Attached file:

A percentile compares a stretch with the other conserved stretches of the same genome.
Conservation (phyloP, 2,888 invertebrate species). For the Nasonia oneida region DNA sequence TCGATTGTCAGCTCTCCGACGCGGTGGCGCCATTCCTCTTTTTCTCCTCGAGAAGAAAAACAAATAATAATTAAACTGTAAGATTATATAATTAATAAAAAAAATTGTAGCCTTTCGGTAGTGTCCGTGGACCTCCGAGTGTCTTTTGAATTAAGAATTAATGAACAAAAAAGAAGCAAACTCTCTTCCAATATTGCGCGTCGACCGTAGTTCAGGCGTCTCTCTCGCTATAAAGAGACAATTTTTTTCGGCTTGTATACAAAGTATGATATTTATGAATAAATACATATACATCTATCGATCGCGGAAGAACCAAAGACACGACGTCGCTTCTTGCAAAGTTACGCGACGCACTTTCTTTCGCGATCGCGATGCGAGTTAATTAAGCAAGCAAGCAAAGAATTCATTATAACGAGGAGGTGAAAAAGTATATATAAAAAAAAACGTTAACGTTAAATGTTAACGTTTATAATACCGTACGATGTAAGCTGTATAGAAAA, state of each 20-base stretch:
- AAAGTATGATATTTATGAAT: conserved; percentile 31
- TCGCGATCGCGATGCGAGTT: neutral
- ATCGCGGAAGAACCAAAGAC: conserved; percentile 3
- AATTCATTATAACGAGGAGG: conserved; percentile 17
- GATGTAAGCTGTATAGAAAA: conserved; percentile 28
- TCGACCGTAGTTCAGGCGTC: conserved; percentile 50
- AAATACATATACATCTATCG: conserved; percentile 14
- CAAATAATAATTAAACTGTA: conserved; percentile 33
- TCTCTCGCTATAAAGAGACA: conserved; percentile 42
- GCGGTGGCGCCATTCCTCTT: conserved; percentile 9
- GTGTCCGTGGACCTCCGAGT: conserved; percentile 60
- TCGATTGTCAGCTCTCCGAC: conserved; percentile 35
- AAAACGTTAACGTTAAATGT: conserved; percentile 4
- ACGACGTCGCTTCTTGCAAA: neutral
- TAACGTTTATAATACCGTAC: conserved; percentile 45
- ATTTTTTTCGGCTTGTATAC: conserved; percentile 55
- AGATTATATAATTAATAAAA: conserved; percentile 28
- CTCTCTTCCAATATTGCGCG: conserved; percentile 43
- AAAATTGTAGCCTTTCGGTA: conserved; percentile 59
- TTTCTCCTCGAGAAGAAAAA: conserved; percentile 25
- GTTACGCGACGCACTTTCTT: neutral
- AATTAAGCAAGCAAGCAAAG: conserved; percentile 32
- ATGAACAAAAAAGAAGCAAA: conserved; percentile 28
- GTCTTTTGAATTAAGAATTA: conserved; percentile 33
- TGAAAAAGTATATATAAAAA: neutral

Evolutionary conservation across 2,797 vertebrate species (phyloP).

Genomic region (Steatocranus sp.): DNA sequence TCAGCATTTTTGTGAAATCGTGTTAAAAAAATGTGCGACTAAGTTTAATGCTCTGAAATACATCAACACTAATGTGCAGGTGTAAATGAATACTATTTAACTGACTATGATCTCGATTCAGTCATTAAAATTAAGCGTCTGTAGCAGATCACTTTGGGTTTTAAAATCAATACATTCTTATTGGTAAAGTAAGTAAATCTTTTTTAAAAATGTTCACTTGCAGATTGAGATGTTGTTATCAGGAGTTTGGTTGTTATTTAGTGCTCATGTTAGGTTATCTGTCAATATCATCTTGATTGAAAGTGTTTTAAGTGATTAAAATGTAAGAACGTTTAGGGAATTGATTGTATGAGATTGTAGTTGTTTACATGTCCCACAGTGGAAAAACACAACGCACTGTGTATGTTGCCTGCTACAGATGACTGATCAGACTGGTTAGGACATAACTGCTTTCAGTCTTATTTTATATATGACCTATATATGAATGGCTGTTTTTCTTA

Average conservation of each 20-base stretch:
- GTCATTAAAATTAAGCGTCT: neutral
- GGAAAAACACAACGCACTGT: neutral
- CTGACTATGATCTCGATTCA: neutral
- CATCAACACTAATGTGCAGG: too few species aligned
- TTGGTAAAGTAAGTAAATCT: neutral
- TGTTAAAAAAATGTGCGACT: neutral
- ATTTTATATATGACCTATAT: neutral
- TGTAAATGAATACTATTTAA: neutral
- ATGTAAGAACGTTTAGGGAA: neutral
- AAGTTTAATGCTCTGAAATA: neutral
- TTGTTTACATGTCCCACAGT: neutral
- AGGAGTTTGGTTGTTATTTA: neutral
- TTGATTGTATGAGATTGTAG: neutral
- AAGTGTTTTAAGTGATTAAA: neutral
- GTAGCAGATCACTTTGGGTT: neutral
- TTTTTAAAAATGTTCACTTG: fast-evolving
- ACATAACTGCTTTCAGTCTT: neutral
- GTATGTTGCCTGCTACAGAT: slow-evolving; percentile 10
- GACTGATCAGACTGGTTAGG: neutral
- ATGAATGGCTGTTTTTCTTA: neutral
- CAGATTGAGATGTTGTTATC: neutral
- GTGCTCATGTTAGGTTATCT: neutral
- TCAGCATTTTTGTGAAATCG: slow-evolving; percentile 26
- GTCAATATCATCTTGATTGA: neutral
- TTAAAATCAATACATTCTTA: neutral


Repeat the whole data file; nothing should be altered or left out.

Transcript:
A percentile compares a stretch with the other conserved stretches of the same genome.
Conservation (phyloP, 2,888 invertebrate species). For the Nasonia oneida region DNA sequence TCGATTGTCAGCTCTCCGACGCGGTGGCGCCATTCCTCTTTTTCTCCTCGAGAAGAAAAACAAATAATAATTAAACTGTAAGATTATATAATTAATAAAAAAAATTGTAGCCTTTCGGTAGTGTCCGTGGACCTCCGAGTGTCTTTTGAATTAAGAATTAATGAACAAAAAAGAAGCAAACTCTCTTCCAATATTGCGCGTCGACCGTAGTTCAGGCGTCTCTCTCGCTATAAAGAGACAATTTTTTTCGGCTTGTATACAAAGTATGATATTTATGAATAAATACATATACATCTATCGATCGCGGAAGAACCAAAGACACGACGTCGCTTCTTGCAAAGTTACGCGACGCACTTTCTTTCGCGATCGCGATGCGAGTTAATTAAGCAAGCAAGCAAAGAATTCATTATAACGAGGAGGTGAAAAAGTATATATAAAAAAAAACGTTAACGTTAAATGTTAACGTTTATAATACCGTACGATGTAAGCTGTATAGAAAA, state of each 20-base stretch:
- AAAGTATGATATTTATGAAT: conserved; percentile 31
- TCGCGATCGCGATGCGAGTT: neutral
- ATCGCGGAAGAACCAAAGAC: conserved; percentile 3
- AATTCATTATAACGAGGAGG: conserved; percentile 17
- GATGTAAGCTGTATAGAAAA: conserved; percentile 28
- TCGACCGTAGTTCAGGCGTC: conserved; percentile 50
- AAATACATATACATCTATCG: conserved; percentile 14
- CAAATAATAATTAAACTGTA: conserved; percentile 33
- TCTCTCGCTATAAAGAGACA: conserved; percentile 42
- GCGGTGGCGCCATTCCTCTT: conserved; percentile 9
- GTGTCCGTGGACCTCCGAGT: conserved; percentile 60
- TCGATTGTCAGCTCTCCGAC: conserved; percentile 35
- AAAACGTTAACGTTAAATGT: conserved; percentile 4
- ACGACGTCGCTTCTTGCAAA: neutral
- TAACGTTTATAATACCGTAC: conserved; percentile 45
- ATTTTTTTCGGCTTGTATAC: conserved; percentile 55
- AGATTATATAATTAATAAAA: conserved; percentile 28
- CTCTCTTCCAATATTGCGCG: conserved; percentile 43
- AAAATTGTAGCCTTTCGGTA: conserved; percentile 59
- TTTCTCCTCGAGAAGAAAAA: conserved; percentile 25
- GTTACGCGACGCACTTTCTT: neutral
- AATTAAGCAAGCAAGCAAAG: conserved; percentile 32
- ATGAACAAAAAAGAAGCAAA: conserved; percentile 28
- GTCTTTTGAATTAAGAATTA: conserved; percentile 33
- TGAAAAAGTATATATAAAAA: neutral

Evolutionary conservation across 2,797 vertebrate species (phyloP).

Genomic region (Steatocranus sp.): DNA sequence TCAGCATTTTTGTGAAATCGTGTTAAAAAAATGTGCGACTAAGTTTAATGCTCTGAAATACATCAACACTAATGTGCAGGTGTAAATGAATACTATTTAACTGACTATGATCTCGATTCAGTCATTAAAATTAAGCGTCTGTAGCAGATCACTTTGGGTTTTAAAATCAATACATTCTTATTGGTAAAGTAAGTAAATCTTTTTTAAAAATGTTCACTTGCAGATTGAGATGTTGTTATCAGGAGTTTGGTTGTTATTTAGTGCTCATGTTAGGTTATCTGTCAATATCATCTTGATTGAAAGTGTTTTAAGTGATTAAAATGTAAGAACGTTTAGGGAATTGATTGTATGAGATTGTAGTTGTTTACATGTCCCACAGTGGAAAAACACAACGCACTGTGTATGTTGCCTGCTACAGATGACTGATCAGACTGGTTAGGACATAACTGCTTTCAGTCTTATTTTATATATGACCTATATATGAATGGCTGTTTTTCTTA

Average conservation of each 20-base stretch:
- GTCATTAAAATTAAGCGTCT: neutral
- GGAAAAACACAACGCACTGT: neutral
- CTGACTATGATCTCGATTCA: neutral
- CATCAACACTAATGTGCAGG: too few species aligned
- TTGGTAAAGTAAGTAAATCT: neutral
- TGTTAAAAAAATGTGCGACT: neutral
- ATTTTATATATGACCTATAT: neutral
- TGTAAATGAATACTATTTAA: neutral
- ATGTAAGAACGTTTAGGGAA: neutral
- AAGTTTAATGCTCTGAAATA: neutral
- TTGTTTACATGTCCCACAGT: neutral
- AGGAGTTTGGTTGTTATTTA: neutral
- TTGATTGTATGAGATTGTAG: neutral
- AAGTGTTTTAAGTGATTAAA: neutral
- GTAGCAGATCACTTTGGGTT: neutral
- TTTTTAAAAATGTTCACTTG: fast-evolving
- ACATAACTGCTTTCAGTCTT: neutral
- GTATGTTGCCTGCTACAGAT: slow-evolving; percentile 10
- GACTGATCAGACTGGTTAGG: neutral
- ATGAATGGCTGTTTTTCTTA: neutral
- CAGATTGAGATGTTGTTATC: neutral
- GTGCTCATGTTAGGTTATCT: neutral
- TCAGCATTTTTGTGAAATCG: slow-evolving; percentile 26
- GTCAATATCATCTTGATTGA: neutral
- TTAAAATCAATACATTCTTA: neutral